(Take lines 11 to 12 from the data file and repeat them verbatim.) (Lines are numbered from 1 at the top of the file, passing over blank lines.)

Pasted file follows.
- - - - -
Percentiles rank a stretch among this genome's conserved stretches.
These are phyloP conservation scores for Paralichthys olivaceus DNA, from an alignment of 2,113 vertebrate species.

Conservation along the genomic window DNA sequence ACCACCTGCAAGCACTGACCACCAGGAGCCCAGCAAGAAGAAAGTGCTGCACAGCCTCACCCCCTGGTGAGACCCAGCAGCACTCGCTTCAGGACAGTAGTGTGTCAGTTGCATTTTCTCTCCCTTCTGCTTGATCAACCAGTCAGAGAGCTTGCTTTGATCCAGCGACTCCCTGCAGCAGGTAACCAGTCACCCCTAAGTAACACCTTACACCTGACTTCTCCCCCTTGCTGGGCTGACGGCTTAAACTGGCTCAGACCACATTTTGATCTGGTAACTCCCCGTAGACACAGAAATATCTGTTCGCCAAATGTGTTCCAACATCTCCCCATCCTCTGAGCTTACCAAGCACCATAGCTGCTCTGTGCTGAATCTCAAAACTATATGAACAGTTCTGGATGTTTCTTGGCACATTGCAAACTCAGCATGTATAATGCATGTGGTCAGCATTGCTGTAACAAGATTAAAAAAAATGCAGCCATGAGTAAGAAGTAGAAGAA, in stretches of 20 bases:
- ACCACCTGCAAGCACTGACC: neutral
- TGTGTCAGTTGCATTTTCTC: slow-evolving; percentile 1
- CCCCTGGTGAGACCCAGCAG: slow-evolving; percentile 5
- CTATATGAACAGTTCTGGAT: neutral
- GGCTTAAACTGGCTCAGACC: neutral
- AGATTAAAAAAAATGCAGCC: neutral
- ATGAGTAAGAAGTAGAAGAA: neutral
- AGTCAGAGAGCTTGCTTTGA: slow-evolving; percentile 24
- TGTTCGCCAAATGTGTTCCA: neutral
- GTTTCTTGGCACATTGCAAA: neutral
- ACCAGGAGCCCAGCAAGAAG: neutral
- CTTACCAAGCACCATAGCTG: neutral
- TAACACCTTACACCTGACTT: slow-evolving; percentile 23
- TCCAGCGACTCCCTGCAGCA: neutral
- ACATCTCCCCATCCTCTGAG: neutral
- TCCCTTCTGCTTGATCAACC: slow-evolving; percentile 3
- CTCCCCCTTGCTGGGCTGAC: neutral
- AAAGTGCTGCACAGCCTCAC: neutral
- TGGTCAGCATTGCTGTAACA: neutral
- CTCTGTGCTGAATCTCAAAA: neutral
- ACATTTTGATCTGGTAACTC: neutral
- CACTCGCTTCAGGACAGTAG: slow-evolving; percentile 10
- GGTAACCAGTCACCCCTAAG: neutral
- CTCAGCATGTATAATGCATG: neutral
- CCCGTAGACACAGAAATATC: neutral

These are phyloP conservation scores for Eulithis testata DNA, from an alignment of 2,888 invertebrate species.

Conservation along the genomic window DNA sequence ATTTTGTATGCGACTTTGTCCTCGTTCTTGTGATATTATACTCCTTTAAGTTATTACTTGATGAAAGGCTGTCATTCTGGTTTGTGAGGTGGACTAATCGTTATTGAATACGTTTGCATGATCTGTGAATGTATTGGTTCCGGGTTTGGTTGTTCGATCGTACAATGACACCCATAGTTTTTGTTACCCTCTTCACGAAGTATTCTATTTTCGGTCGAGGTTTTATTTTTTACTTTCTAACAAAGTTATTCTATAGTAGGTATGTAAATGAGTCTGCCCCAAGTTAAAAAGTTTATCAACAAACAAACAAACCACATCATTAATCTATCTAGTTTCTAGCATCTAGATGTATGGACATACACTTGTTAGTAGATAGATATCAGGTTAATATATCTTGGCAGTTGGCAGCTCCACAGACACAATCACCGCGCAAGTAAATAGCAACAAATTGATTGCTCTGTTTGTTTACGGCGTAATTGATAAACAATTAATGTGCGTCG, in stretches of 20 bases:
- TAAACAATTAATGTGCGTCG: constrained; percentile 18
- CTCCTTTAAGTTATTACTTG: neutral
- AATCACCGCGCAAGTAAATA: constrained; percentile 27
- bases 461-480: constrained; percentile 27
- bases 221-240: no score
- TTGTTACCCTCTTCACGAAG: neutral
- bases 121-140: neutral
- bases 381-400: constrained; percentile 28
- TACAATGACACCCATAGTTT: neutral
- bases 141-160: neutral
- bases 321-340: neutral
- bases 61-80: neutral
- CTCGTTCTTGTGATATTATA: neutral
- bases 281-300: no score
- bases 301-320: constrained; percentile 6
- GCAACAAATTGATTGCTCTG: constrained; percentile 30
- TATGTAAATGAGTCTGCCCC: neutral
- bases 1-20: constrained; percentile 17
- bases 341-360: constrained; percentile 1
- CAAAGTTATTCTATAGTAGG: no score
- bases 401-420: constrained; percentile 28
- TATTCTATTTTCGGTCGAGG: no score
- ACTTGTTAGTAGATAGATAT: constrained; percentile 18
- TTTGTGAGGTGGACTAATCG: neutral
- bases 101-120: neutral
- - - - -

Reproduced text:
- AGTCAGAGAGCTTGCTTTGA: slow-evolving; percentile 24
- TGTTCGCCAAATGTGTTCCA: neutral